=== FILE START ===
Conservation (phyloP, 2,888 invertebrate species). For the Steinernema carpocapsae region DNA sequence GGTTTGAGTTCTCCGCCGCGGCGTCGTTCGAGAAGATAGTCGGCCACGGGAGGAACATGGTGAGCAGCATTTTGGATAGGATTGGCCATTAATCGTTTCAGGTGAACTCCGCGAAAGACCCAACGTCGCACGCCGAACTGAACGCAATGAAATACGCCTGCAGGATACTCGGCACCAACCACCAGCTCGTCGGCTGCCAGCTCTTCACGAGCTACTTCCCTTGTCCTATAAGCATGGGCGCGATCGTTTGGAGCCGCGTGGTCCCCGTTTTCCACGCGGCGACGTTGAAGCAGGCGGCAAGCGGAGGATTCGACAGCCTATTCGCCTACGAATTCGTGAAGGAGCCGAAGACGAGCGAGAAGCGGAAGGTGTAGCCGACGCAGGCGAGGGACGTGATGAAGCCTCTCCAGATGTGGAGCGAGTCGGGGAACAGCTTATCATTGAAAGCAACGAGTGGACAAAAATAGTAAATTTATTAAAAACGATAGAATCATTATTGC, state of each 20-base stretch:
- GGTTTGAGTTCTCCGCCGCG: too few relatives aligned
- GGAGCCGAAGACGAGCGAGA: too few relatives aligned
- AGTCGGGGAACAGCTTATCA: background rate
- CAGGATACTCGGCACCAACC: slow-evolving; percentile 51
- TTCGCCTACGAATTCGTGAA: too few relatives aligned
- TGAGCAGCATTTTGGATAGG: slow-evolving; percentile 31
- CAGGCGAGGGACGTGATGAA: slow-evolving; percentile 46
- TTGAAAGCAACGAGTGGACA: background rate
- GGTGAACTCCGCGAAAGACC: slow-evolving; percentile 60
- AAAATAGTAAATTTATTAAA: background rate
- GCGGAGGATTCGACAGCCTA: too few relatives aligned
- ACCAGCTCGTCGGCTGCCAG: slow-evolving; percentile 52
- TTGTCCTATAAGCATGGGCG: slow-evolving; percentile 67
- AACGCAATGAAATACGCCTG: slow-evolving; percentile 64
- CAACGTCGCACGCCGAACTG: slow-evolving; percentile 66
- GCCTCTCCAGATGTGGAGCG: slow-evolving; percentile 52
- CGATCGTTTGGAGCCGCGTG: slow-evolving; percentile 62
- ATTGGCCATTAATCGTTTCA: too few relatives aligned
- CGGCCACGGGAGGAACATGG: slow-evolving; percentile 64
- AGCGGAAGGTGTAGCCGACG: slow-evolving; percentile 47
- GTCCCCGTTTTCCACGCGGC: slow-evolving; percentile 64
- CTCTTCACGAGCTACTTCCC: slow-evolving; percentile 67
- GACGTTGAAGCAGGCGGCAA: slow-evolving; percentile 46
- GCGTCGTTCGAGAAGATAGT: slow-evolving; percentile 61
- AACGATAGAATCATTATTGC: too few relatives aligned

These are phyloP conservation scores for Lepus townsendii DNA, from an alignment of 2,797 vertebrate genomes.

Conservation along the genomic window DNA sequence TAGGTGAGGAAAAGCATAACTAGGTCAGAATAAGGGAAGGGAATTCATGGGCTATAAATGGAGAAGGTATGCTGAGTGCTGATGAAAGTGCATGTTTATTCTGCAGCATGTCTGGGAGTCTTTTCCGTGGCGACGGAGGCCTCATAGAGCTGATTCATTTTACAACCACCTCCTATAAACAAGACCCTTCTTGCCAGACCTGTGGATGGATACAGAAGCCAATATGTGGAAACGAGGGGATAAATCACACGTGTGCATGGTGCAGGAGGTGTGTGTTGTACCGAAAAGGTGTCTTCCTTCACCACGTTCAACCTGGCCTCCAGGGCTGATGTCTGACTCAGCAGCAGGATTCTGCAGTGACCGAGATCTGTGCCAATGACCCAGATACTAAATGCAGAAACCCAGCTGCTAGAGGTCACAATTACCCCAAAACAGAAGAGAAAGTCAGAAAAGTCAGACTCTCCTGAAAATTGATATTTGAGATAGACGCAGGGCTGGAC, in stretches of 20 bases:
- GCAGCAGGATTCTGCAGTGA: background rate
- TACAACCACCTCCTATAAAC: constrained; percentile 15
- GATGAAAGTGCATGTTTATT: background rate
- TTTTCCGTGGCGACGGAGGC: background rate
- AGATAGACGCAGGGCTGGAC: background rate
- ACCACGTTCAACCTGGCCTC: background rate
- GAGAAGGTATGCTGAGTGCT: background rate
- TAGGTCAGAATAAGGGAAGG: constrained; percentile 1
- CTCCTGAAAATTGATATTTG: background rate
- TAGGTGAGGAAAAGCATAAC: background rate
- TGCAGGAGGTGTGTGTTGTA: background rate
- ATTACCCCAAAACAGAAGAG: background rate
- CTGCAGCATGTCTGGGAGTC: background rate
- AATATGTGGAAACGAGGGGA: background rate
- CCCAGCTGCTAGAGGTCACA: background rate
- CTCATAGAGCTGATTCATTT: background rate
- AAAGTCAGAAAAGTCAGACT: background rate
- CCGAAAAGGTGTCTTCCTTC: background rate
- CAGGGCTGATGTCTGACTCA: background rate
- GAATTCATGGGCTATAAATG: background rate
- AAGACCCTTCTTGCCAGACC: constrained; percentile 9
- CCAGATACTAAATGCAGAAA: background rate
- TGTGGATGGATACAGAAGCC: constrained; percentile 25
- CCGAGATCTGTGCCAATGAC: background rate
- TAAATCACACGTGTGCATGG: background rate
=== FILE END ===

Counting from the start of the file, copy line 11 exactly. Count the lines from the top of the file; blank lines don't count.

- AAAATAGTAAATTTATTAAA: background rate